By David G. Firestone
As mentioned last week, I spent a few days in St. Louis. I’ll have more to say on Friday. In the meantime, I wanted to discuss a few racing things this last week.
We are going to start with the big news coming out of the NHRA. The last major barrier in drag racing has been broken. On Friday, Hector Arana Jr. officially broke the 200 MPH barrier, with a 200.23 MPH run. This has been coming for some time, and it finally happened on Friday. Arana becomes the founding member of the Denso 200 MPH club, which was created prior to the Gatornationals. Congratulations to Hector Arana Jr.
While this is exciting, it’s also a little sad, because there are no real barriers in drag racing anymore. Kenny Bernstein hit 300 in a dragster at Gainesville in 1992. Jim Epler hit 300 in a Funny Car at Topeka in 1993. Warren Johnson hit 200 at Richmond in 1997. Realistically, there are no more major barriers. Could we see a 350 MPH run in Top Fuel or Funny Car? It’s possible, but I wouldn’t bet the farm just yet.
NASCAR had a good sponsorship announcement, and a bad situation. Earlier in the season, Coors Light announced that they would no longer sponsor the pole award. So for a while, there was no pole award sponsor. Last week, Busch announced that they would be sponsoring the pole award in NASCAR. That’s the good news, since Busch is more committed to NASCAR than Coors Light was.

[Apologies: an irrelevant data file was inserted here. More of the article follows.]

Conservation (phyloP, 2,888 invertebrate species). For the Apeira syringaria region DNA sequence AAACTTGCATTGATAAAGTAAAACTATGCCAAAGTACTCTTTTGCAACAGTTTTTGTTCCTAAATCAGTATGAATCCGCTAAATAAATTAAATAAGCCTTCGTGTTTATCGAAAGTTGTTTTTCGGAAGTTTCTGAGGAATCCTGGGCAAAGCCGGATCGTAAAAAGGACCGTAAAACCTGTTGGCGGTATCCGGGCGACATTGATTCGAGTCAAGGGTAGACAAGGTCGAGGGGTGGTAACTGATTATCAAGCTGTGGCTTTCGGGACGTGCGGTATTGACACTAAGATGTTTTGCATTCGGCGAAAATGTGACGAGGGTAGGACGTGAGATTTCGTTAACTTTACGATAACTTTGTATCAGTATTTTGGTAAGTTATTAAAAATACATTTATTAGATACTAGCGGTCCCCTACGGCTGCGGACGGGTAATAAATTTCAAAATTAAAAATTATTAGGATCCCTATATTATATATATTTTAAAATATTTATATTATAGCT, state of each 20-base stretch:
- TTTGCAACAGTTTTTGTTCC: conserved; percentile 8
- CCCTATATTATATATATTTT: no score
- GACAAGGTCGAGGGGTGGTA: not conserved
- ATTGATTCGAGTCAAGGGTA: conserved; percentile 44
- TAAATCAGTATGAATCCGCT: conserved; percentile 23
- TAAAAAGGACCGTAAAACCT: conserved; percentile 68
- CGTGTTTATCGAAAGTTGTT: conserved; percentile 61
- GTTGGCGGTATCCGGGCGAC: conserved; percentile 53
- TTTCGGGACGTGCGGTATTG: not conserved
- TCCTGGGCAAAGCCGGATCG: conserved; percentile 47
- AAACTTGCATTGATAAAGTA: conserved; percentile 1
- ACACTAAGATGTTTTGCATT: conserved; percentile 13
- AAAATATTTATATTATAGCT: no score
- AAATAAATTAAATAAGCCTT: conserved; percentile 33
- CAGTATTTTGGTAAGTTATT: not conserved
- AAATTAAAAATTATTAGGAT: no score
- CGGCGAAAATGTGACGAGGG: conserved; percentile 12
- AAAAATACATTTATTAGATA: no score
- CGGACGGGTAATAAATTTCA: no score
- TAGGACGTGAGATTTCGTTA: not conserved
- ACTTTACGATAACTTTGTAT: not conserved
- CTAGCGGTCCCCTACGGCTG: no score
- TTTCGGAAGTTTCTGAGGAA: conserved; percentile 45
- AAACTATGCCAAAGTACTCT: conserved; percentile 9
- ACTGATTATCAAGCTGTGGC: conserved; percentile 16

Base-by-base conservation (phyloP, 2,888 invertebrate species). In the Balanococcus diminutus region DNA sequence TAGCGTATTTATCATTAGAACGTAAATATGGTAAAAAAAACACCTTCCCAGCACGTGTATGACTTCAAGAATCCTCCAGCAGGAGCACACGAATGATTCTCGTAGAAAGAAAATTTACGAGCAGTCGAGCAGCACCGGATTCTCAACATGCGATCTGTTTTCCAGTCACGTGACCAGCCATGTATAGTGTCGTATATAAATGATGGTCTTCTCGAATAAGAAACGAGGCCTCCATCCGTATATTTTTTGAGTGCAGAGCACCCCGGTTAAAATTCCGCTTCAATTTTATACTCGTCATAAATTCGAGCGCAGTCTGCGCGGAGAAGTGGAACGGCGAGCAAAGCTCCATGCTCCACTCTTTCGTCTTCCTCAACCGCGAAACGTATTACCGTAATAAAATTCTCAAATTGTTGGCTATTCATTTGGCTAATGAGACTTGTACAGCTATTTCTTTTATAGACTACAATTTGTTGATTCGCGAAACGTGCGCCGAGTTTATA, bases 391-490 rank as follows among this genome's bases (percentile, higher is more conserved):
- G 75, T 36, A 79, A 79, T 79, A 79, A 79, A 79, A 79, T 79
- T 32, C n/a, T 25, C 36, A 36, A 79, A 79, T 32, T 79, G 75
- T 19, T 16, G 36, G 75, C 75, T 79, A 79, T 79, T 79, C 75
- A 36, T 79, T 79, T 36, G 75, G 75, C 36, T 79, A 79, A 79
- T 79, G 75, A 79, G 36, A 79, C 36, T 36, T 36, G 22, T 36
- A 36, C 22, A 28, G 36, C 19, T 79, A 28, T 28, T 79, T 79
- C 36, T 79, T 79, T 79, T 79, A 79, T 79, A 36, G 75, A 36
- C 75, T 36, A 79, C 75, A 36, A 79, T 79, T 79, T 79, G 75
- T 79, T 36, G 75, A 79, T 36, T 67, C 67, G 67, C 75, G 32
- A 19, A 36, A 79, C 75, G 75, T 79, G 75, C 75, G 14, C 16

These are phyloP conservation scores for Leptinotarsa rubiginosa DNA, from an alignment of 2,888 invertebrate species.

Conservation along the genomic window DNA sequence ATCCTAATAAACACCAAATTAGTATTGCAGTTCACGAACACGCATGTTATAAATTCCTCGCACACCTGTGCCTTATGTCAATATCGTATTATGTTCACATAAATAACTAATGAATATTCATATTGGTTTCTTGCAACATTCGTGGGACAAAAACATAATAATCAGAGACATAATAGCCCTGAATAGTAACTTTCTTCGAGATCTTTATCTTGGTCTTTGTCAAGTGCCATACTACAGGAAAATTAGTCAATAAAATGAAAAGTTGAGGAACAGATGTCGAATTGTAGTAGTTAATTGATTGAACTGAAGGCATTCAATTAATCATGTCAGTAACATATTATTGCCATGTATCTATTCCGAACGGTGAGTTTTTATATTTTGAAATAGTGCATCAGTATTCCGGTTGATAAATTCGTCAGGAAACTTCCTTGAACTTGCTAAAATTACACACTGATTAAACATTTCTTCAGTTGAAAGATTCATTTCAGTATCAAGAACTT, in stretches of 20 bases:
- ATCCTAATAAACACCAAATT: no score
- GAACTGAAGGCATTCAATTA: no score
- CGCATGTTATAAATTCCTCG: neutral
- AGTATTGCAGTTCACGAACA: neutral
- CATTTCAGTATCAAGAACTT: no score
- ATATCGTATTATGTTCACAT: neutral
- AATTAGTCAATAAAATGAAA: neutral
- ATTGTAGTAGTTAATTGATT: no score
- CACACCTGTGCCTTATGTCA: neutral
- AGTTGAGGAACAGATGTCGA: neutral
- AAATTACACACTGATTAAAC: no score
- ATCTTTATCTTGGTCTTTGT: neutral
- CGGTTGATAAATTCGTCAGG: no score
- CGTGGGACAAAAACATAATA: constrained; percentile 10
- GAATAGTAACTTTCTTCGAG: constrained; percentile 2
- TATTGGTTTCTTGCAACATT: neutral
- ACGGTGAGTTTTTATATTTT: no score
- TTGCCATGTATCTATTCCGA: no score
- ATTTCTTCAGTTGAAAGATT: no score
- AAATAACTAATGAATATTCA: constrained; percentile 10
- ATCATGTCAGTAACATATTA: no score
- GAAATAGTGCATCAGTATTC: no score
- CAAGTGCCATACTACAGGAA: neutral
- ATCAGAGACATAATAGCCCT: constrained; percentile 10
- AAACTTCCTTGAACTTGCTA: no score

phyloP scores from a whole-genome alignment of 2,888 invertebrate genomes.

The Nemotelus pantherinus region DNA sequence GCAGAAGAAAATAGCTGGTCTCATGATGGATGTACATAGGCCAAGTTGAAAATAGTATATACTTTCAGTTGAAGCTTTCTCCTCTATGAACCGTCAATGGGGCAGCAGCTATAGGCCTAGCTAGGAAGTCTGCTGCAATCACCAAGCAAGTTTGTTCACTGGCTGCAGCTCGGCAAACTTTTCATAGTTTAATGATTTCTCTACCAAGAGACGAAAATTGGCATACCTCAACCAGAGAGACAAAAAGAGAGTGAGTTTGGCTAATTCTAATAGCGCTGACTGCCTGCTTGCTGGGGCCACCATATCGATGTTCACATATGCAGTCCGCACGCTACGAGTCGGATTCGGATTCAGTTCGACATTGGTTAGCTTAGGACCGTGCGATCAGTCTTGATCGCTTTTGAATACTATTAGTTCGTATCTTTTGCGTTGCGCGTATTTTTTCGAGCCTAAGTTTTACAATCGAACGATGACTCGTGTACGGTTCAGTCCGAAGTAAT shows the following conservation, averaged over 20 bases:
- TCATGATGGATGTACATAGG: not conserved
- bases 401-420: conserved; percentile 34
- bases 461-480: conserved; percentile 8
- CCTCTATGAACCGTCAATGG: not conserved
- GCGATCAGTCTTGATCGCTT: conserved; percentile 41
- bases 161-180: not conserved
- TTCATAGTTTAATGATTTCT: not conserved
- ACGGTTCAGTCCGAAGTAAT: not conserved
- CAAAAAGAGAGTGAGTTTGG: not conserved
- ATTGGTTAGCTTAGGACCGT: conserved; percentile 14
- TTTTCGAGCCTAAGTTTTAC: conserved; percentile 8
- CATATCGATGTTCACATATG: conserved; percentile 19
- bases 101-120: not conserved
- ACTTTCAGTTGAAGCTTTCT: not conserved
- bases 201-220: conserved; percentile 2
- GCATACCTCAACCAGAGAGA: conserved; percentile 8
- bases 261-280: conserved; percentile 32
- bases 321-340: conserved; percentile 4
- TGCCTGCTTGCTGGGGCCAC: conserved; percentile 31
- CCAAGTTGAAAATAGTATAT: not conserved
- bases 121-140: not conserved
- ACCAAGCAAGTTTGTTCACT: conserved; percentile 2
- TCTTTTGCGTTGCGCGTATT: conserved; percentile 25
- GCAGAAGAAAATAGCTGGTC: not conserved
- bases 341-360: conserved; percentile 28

The bad news for NASCAR is that as of this writing, Monster Energy hasn’t renewed their sponsorship contract with NASCAR. The contract, set to expire at the end of the year, has been in discussion for some time now. Recently, an unconfirmed report stated that there is optimism for a renewal, however, no details besides that have been discussed.
In other sponsorship news, Lowe’s has announced that after this season, they will not be returning to Hendrick Motorsports after this season. Since the #48 is the only team in NASCAR that has only one primary sponsor, this puts them in a bad situation. I’m surprised that the #48 only has one primary sponsor, and now it’s coming back to bite them. Now I’m sure that they will pick up a few sponsors this year, it doesn’t look good when the only sponsor you have leaves.
In the last news item, Goodyear announced recently that the option tire won’t be returning to the All-Star Race. The problem with the option tire was that any advantage it provided in terms of speed was nullified when the lights came out. Goodyear says it isn’t a dead issue, despite the fact it was a failure, and nothing has been said about it since. I think it is dead, based on NASCAR’s lack of enthusiasm for the option tire, both from fans and drivers.